Saturday, February 20, 2010

The Ups and Downs of Internet Journalism--An Upcoming Event with McChesney and Nichols

Fifteen years ago, there were only a few ways for me to access out-of-town newspapers. One of them was on trips, when I would need to stop every hour or so for a drink break, a bathroom break, and a copy of the local paper. For a time, Schwartz carried out-of-town Sunday papers, and I would rotate through the cities. And of course there was the read-the-paper-that-was-used-as-packing-material option.

That memory came swirling back to life as I unpacked our order this week from Fred and Friends. The packing material for our Mon key and Russian doll key caps, and dead body mystery pad (with bloody pen) was an old copy of the New Bedford Standard Times. Of course the paper itself is called The Standard Times (no city) and the website is "South Coast Today." Each iteration becomes less newsy and more generic. That said, I was able to read the high school sports schedule and the obituarties and an article that said the new Jodi Picoult movie was critically mixed, but the fans liked it. Oops, the paper was from last July.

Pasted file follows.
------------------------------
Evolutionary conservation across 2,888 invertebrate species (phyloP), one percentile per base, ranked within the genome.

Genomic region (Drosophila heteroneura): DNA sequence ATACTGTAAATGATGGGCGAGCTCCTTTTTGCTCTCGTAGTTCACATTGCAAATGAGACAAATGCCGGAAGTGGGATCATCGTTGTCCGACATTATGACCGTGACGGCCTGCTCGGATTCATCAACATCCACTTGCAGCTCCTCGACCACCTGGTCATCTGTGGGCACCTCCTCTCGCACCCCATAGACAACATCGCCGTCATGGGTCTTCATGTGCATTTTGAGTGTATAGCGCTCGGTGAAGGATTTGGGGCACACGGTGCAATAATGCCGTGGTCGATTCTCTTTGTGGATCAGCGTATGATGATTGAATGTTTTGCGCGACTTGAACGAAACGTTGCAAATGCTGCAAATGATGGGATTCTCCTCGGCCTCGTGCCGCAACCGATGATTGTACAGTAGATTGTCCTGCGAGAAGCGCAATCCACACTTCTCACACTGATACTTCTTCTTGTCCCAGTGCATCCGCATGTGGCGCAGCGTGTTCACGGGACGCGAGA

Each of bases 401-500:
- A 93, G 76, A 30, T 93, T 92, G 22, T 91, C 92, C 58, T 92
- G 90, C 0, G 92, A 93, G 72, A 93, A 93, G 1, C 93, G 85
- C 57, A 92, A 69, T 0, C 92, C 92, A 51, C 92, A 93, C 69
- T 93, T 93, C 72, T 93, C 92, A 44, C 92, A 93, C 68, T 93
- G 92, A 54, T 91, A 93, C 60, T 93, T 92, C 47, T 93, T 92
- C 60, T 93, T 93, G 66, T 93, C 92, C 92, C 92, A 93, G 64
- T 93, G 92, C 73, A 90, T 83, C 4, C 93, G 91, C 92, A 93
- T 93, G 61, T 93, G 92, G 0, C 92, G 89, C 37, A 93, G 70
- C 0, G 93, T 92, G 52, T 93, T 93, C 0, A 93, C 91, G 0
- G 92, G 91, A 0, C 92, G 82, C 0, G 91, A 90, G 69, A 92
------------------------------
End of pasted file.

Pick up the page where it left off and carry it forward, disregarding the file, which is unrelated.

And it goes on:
The new Picoult comes out March 2nd and is called House Rules--a kid with Asperger's Syndrome is accused of murder.

Of course I don't need to wait for an order from Fred to get the latest on what's happening in New Bedford. And this information explosion has played havoc with traditional newspapers, and media in general. Today we got a notice that our store copy of the Saturday Journal Sentinel is being replaced by an early Sunday version. I have no idea what that even means for the paper--I would assume this means my home delivery edition is also gone, but I don't really know, as they haven't posted info on their web site. I'll find out soon enough, but in this age, we demand answers now, now, now! (I'm not necessarily happy with this change in our programming, by the way.)

Hey, what do you know? We're having an upcoming event that explores some of these questions.

It's for Robert McChesney and John Nichols next Thursday, February 25th. Their new book, The Death and Life of American Journalism, contemplates the grave state of the traditional news industry and what's popping up to take its place. The authors argue (and I hope I state this correctly) that what the Founding Fathers hoped for in protecting the freedom of the press was co-opted by commercial interests, and now that this model is failing, what is coming to the fore is actually closer in spirit to the press of old. (Feel free to correct this in a comment).

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